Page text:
Crowd-sourcing reviews


The Scholarly Kitchen blog has a discussion of a new method that some journals are using to collect reviews of scientific articles.  The system relies on a large number of expert reviewers who are invited to "crowd" review a manuscript and can submit their comments much more rapidly than under the old system.

The comments are also of interest.  Commentators noted the way that this promotes discussion and collegiality; one of them thought it would be worth trying the same method with book reviews.

JStor extends free access


JStor is extending its free access offer through December 31, 2020.  You can find more informaiton below.  Scholars should also check with their local libraries (including public libraries) and learned societies to see if they are offering JSTOR discounts or logins.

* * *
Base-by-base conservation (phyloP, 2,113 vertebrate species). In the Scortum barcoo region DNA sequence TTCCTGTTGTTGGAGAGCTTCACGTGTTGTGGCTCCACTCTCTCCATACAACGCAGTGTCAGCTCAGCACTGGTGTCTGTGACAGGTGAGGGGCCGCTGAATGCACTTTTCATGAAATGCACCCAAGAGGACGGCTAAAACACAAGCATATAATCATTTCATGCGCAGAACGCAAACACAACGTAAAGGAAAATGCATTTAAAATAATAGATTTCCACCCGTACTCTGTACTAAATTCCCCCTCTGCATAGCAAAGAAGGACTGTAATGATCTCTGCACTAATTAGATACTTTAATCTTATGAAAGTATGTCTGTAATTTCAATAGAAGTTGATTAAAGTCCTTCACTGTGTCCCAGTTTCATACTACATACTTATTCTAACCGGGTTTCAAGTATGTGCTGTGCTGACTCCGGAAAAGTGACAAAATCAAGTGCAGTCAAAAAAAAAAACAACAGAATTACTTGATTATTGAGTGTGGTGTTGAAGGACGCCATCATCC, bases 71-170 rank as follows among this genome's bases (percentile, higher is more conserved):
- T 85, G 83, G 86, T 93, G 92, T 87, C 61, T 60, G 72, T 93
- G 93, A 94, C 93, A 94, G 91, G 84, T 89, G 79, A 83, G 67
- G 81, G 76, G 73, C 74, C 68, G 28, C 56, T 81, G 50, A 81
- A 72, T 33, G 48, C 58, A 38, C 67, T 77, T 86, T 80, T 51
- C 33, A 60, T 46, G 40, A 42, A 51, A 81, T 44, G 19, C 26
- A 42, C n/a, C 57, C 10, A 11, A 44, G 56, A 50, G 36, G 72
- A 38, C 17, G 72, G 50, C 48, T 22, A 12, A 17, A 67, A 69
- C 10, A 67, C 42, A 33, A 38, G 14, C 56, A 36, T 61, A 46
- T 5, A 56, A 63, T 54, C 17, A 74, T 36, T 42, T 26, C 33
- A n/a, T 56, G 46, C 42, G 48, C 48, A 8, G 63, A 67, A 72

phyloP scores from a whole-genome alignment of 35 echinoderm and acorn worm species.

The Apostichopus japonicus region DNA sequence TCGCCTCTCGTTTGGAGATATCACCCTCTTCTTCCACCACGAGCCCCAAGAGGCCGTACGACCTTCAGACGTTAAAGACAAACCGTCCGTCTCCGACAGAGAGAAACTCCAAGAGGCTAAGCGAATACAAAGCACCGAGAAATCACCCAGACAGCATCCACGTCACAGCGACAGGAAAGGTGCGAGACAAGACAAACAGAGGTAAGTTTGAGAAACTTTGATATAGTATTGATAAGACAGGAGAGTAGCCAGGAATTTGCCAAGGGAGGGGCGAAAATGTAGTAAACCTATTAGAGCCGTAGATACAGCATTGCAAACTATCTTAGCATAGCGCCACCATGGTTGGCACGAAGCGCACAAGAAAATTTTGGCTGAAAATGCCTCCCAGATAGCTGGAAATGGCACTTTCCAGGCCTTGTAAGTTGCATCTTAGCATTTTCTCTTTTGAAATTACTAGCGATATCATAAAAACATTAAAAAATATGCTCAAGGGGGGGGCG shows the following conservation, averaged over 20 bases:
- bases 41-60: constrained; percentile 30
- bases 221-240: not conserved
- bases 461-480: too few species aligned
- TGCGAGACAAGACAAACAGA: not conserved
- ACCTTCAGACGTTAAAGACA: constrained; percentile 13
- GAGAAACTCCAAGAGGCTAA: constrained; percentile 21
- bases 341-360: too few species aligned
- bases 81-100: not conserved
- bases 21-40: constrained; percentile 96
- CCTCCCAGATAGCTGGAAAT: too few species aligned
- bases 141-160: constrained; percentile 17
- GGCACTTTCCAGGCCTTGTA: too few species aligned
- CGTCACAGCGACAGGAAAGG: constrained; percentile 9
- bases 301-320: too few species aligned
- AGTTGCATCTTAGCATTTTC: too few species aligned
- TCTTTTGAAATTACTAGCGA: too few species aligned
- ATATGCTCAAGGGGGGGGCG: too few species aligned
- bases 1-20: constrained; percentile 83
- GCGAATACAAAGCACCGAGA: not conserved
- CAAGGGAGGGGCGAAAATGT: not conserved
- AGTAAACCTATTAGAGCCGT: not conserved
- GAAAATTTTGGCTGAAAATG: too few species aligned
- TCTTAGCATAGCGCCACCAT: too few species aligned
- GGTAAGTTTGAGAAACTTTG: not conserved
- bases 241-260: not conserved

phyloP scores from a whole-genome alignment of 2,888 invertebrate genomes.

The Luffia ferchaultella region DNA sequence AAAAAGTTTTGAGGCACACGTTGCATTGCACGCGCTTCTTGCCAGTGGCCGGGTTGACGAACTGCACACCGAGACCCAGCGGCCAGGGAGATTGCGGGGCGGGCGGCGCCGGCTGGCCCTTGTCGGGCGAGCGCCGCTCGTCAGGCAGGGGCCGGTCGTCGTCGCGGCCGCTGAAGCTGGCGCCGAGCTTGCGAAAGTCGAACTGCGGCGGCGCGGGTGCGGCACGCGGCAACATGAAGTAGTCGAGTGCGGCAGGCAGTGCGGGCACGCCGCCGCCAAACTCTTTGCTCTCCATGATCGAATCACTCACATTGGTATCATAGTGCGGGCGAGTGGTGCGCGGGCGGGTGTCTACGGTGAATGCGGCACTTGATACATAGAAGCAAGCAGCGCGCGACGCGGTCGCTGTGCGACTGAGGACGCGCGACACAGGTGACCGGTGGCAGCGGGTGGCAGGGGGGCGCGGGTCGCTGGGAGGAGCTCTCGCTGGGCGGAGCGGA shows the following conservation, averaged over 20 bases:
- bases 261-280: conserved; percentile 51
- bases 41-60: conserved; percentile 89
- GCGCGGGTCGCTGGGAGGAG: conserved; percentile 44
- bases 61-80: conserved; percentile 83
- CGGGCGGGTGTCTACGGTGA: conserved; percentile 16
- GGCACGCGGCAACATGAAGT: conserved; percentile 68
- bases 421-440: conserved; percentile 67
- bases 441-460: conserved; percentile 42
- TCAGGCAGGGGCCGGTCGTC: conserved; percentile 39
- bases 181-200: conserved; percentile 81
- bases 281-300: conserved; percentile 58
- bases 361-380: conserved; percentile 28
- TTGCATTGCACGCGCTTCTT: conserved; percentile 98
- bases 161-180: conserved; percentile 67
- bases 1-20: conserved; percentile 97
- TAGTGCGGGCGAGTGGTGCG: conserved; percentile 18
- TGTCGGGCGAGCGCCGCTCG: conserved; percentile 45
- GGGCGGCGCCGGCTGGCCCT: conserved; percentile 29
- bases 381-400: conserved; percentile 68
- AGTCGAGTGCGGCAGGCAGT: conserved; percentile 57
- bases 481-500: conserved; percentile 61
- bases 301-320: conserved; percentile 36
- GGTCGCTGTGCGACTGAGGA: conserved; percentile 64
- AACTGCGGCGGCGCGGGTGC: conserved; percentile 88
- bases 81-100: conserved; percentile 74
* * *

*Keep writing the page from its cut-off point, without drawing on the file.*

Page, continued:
Access for Independent Researchers

Re: How to be a good reviewer

A recent article in Pediatrics reports on a study of single- versus double-blinded reviewing. They asked reviewers for their own journal which they preferred, and the results were almost evenly divided -- 51% preferred double-blind, 38% preferred single-blind, and 11% preferred an open reviewing process.

I'm not sure if this is behind a paywall, but here's the citation:

How to be a good reviewer


The H-Net Feeding the Elephant blog on the Book Channel network has a new post by Michael Chibnik entitled "Journal Peer Review: Tips for Being an Effective Reviewer."  It  outlines the duties of a helpful peer review of manuscript articles from the perspective of the editor of a well-regarded scholarly journal.

You can find it at

History blogs, comment


our H-Net sister list H-Civ-War has begun to host a blog series for subscribers.  To view the first entries go to'%20Blog

Meanwhile. over at the Society for the History of Natural History, Ann Sylph has posted some advice on composing blogs:

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